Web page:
Talking Pictures on Tour

Hoyts 1920s Talking Pictures Roadshow

Touring sound equipment to regional areas
 Nathan Smith

In 1929, Hoyts – with help from Studebaker and the Shell Oil Company – loaded cinema sound equipment onto a truck so regional Australia could experience the latest in 'talking pictures'. This is one of the stories featured in our new Vintage Cinemas curated collection.

Taking talkies to the people

The introduction of 'talking pictures' in the late 1920s changed cinema forever. But if your local regional theatre didn’t have access to this amazing new technology, what could you do?

Frank Thring Snr, managing director of Hoyts and Efftee Studios, came up with a novel solution: why not take the talkies to the people?

This clip advertises the new 'Touring Talkie Show' truck operated by Hoyts in 1929 – with sponsorship from Studebaker and the Shell Oil Company:

An advertisement promoting the ‘Touring Talkie Show’ truck operated by Hoyts Theatres, c1929. Please note: this clip is silent. NFSA title: 227608

Thring wanted to popularise the new cinema format in Australia and the ‘Talking Pictures Roadshow’ was a tremendous success wherever it travelled.

When the truck visited regional areas, Hoyts temporarily installed sound equipment at the local cinemas. They then presented a variety of talking pictures that included singing and dancing as well as vision.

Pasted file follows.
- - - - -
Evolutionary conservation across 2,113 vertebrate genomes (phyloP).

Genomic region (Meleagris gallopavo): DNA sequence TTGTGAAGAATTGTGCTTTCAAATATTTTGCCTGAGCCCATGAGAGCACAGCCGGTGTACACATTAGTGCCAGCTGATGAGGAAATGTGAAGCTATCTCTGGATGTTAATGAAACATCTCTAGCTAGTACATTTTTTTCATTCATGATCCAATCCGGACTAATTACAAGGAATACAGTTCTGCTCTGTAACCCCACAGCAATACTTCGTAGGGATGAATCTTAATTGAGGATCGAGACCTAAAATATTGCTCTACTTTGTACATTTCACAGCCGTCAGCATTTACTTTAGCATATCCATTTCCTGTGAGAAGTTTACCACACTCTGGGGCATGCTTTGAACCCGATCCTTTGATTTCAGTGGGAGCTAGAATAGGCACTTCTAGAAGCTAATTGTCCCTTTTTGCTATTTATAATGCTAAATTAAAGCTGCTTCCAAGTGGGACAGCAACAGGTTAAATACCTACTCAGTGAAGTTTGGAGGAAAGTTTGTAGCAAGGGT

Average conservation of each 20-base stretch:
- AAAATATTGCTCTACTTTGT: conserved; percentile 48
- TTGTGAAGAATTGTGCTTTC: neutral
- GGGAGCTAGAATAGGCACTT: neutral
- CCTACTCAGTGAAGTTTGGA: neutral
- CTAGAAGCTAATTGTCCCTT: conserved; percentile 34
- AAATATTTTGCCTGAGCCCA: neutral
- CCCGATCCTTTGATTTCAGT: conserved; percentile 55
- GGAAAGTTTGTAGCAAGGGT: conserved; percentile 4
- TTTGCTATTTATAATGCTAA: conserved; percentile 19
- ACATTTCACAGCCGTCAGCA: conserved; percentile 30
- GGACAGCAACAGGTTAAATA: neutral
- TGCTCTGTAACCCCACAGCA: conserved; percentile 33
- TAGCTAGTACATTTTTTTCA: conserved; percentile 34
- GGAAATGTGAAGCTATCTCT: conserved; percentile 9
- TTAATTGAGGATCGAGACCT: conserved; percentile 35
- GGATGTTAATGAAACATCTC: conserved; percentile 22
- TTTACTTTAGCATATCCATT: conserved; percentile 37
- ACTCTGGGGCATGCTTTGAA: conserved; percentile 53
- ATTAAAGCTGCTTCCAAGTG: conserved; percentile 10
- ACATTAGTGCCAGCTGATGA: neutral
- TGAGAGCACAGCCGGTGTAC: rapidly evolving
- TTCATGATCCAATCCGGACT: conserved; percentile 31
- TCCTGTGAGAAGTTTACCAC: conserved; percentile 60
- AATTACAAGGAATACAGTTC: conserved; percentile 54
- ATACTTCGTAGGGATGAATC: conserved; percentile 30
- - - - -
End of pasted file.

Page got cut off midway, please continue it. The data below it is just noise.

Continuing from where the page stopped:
The set-up time for each location was a long four hours, and it took six hours to pack up after the program was completed. The roadshow then travelled to a new location and started the process over again.

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The Hoyts travelling roadshow was also an early example of successful cross promotion, with a Shell Company truck leading the Studebaker into Melbourne to welcome it at its oil bowser.

In the video above you can see them using Shell Oil, after an inter-title which reads, 'The truck replenishes its supply of Shell Spirit and Oil’. Also visible in the clip are executives from Shell, Studebaker and Hoyts meeting the truck as it arrives in Melbourne.

The Studebaker brand was favoured for its industrial design and capacity to withstand long journeys carrying almost seven tonnes of equipment.

The truck could also handle road shocks, which was vital because the highly sensitive sound equipment was fragile and needed to be secured and strapped.

Of the four trucks travelling the countryside there was one in Victoria, one in Queensland and two trucks servicing regional New South Wales.

Read more about the Hoyts travelling roadshow and see other stories about historic Australian theatres in our new Vintage Cinemas curated collection.